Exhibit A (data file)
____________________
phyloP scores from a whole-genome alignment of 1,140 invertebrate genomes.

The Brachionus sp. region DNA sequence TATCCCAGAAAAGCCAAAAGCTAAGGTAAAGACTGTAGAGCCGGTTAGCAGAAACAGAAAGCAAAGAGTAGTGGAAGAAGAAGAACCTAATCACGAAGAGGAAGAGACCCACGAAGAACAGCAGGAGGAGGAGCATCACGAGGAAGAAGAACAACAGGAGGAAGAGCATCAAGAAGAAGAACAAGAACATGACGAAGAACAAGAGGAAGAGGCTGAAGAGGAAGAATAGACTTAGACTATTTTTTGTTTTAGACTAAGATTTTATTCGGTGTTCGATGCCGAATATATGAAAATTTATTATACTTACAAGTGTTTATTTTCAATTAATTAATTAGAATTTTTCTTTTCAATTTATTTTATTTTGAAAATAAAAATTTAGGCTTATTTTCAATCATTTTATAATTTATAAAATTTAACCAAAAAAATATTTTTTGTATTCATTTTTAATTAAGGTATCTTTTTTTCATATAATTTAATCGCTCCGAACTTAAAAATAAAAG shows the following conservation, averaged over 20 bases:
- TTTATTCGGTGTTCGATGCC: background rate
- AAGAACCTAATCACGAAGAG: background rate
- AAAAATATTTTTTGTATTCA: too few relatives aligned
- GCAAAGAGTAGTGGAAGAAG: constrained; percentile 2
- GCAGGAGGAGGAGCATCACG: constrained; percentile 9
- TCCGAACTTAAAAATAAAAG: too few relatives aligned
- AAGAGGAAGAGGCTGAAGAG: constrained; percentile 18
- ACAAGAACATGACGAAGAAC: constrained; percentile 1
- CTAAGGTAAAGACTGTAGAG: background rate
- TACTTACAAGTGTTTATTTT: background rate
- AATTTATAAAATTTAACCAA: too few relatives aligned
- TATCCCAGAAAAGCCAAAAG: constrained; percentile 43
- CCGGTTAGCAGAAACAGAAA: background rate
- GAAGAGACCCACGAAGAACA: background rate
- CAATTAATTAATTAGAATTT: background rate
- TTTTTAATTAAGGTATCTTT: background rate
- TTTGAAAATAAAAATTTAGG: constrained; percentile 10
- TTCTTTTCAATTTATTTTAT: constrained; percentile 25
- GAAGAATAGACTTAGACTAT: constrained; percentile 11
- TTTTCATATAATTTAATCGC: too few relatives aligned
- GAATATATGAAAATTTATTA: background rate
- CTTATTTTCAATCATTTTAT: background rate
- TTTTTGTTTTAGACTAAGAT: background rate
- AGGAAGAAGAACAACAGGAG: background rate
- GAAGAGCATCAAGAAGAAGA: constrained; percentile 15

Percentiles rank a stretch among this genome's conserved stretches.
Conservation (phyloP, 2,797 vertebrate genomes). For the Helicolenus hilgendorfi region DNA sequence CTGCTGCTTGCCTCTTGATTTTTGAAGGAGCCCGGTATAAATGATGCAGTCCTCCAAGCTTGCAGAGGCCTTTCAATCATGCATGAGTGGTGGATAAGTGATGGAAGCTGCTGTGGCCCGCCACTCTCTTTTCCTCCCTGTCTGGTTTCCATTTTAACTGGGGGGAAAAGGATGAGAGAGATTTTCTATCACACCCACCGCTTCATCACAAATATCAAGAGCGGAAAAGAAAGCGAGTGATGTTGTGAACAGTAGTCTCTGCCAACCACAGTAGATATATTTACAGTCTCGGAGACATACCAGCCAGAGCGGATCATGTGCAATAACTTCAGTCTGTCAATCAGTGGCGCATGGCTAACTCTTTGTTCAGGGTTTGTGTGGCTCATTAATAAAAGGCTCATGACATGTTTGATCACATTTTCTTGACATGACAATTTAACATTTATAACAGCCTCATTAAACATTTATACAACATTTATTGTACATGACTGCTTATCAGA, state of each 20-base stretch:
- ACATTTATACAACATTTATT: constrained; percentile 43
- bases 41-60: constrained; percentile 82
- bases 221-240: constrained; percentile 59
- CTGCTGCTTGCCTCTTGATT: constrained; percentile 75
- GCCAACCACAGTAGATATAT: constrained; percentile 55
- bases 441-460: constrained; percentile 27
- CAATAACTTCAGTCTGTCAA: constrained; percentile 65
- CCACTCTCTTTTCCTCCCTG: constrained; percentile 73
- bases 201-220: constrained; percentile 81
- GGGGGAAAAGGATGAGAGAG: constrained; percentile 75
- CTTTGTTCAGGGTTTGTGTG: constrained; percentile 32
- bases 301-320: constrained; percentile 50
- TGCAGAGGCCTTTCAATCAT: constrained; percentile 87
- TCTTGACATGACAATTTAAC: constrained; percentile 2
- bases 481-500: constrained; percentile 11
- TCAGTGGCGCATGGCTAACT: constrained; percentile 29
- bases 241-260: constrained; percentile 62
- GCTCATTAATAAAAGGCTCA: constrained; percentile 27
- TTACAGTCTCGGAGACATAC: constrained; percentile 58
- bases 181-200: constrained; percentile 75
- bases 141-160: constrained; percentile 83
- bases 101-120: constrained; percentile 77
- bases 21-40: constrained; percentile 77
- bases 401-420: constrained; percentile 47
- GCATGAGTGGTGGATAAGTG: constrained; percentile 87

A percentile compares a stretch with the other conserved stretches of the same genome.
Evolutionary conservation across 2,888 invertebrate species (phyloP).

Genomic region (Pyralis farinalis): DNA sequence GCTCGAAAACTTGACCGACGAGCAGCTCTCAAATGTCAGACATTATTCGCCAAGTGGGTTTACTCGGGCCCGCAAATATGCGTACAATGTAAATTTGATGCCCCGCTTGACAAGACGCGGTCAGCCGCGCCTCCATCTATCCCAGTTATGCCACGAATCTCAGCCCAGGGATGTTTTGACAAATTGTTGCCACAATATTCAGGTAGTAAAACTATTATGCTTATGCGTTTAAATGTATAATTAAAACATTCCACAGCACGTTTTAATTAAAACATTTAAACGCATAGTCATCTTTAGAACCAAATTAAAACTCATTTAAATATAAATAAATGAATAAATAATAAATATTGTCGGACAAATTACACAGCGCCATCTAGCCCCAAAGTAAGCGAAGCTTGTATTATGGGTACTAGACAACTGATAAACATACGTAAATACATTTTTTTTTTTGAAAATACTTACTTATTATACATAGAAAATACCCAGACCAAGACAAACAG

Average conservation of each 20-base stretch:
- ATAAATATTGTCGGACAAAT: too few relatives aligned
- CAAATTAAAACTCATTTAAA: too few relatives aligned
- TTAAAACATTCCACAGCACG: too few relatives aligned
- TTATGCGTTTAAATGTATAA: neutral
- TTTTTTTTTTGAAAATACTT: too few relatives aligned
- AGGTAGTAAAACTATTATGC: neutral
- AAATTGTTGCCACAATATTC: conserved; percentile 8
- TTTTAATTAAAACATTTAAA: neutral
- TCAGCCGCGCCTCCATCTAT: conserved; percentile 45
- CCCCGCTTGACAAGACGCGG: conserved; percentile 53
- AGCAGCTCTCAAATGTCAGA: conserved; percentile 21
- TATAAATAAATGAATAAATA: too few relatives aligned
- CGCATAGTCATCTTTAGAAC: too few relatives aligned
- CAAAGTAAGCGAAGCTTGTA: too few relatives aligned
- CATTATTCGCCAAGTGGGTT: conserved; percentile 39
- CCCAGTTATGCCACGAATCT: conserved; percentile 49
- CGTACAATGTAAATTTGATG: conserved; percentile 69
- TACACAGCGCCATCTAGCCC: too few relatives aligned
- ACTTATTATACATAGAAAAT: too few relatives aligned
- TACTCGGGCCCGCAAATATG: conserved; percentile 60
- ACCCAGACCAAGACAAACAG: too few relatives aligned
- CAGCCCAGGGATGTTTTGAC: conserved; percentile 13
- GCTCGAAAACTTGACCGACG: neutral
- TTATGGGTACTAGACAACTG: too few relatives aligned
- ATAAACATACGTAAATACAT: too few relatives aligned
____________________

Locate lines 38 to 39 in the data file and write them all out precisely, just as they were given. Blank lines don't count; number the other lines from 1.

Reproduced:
- bases 201-220: constrained; percentile 81
- GGGGGAAAAGGATGAGAGAG: constrained; percentile 75